Consider this example (p. 104; pdf: 12) from a Reuters “Analysis” of August 30, 2010:
“Over 500 Israeli civilians died in 140 Palestinian suicide bomb attacks from 2000 to 2007. More than 4,500 Palestinians were killed by Israeli forces in the same period.”
As Silverman rightly points out:
In an instance of card stacking, Perry includes all Palestinians killed by any means but willfully excludes Israeli security personnel and those Israelis killed by means other than suicide bomb attacks. When these groups are included, the number of Israelis killed rises to more than double Perry’s appraisal.29 And note how Perry describes the Israelis as having (passively) “died” while Palestinians were (actively) “killed”. The use of the word ― “died” here reflects another euphemism, and the asymmetric distorting of the casualty figures represents the propaganda device of error of statistical inference as well as being a violation of the Reuters’ Handbook admonition to its journalists to take no side, tell all sides.
That is indeed a fascinating example, because there is no distortion of facts per se, but the facts are so carefully chosen that the result is clearly biased – ingeniously biased, I’m tempted to say. In addition to the points made by Silverman, it should be noted that, by mentioning only Israeli civilian casualties who “died” in suicide bombings and “balancing” this information with all Palestinians “killed” by Israeli security forces, this “analysis” also subtly suggests that all the Palestinian casualties were “civilian.”
Another interesting example cited by Silverman is the Mavi Marmara incident, where Reuters (like most other news agencies) simply parroted the claim of the “flotilla” organizers that all the boats were on a “humanitarian” mission to bring “aid” to Gaza. But there was no humanitarian aid whatsoever on board the Mavi Marmara – just activists itching for a confrontation to draw attention to their efforts to break Israel’s (entirely justified and legal) blockade of Gaza.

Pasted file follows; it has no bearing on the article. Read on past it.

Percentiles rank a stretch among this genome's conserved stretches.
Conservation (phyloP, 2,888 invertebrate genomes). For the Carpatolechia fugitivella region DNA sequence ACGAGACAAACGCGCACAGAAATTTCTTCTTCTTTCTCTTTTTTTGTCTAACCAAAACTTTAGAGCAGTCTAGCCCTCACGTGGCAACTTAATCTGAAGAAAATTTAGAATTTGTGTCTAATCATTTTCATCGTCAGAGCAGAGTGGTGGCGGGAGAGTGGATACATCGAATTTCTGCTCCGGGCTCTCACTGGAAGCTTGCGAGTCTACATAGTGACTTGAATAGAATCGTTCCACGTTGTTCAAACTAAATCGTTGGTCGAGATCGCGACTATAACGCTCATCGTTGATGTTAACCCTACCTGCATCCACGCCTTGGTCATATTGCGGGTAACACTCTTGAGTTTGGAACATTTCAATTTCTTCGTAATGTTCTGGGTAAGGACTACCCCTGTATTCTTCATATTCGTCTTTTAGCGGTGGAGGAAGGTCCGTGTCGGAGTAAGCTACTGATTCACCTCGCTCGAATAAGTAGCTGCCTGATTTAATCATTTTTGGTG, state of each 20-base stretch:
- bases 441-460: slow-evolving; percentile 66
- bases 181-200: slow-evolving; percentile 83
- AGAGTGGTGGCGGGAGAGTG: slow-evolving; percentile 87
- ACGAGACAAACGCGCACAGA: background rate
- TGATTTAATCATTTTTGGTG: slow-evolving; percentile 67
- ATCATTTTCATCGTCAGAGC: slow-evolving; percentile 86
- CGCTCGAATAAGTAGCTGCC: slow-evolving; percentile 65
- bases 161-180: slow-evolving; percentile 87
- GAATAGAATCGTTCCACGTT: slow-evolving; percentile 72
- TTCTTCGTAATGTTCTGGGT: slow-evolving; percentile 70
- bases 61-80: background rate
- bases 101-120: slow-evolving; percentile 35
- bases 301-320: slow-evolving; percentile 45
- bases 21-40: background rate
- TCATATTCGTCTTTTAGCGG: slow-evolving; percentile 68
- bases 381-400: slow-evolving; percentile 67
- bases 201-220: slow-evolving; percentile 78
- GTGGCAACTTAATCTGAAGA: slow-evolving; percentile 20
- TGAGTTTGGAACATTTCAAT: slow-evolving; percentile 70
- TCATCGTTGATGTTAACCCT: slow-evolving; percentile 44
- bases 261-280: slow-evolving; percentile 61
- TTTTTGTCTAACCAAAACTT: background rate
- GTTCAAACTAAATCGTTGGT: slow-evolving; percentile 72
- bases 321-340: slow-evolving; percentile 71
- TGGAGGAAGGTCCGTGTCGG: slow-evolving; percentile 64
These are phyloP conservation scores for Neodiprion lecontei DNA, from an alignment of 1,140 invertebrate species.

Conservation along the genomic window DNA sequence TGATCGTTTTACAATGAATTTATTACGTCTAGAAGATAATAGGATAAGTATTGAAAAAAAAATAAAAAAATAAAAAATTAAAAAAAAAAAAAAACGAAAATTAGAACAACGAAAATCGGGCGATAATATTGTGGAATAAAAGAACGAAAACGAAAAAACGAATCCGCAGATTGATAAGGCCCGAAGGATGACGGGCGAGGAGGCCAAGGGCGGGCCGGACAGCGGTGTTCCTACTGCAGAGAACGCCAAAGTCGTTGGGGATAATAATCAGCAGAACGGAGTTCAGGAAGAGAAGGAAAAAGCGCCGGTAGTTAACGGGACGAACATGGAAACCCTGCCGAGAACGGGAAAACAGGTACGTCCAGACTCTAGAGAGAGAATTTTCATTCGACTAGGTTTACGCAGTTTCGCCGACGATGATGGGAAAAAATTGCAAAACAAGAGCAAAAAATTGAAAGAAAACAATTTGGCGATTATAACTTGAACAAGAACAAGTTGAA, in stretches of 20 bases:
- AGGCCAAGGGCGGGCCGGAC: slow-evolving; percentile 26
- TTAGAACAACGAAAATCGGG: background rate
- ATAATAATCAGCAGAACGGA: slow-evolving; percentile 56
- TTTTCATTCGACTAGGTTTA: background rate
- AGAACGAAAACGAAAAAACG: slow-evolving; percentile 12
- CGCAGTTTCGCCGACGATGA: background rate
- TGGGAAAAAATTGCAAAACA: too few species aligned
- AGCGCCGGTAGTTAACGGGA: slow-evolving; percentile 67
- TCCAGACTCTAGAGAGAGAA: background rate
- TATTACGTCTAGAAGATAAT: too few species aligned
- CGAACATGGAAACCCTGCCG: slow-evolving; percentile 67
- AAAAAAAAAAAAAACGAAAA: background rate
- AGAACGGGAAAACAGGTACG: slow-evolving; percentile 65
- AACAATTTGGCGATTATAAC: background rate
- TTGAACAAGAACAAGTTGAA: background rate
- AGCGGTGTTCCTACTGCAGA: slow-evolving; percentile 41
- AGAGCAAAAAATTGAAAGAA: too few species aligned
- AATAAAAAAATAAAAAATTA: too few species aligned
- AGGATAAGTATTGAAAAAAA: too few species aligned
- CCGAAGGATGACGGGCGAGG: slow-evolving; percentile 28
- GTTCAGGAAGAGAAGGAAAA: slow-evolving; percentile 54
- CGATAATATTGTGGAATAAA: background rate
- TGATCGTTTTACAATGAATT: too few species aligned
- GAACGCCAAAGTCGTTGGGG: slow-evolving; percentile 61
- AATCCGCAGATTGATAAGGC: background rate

The fact that Reuters willingly adopted the claims of the flotilla organizer about their humanitarian aid mission is particularly remarkable in light of Reuters’ controversial refusal to describe any terrorist as a terrorist. Commenting on a Reuters report of a bombing in Jerusalem last March that stated “Police said it was a ‘terrorist attack’ – Israel’s term for a Palestinian strike,” Jeffrey Goldberg sarcastically responded:
Those Israelis and their crazy terms! I mean, referring to a fatal bombing of civilians as a “terrorist attack”? Who are they kidding? Everyone knows that a fatal bombing of Israeli civilians should be referred to as a “teachable moment.” Or as a “venting of certain frustrations.” Or as “an understandable reaction to Jewish perfidy.” […] I suppose Reuters will mark the 10th anniversary of 9/11 by referring to the attacks as “an exercise in urban renewal.”
It sounds hilarious – but perhaps it’s not so funny after all: the fact that there is no terrorism in the world of Reuters news ultimately means that Reuters refuses to see the difference between facts and “narratives.”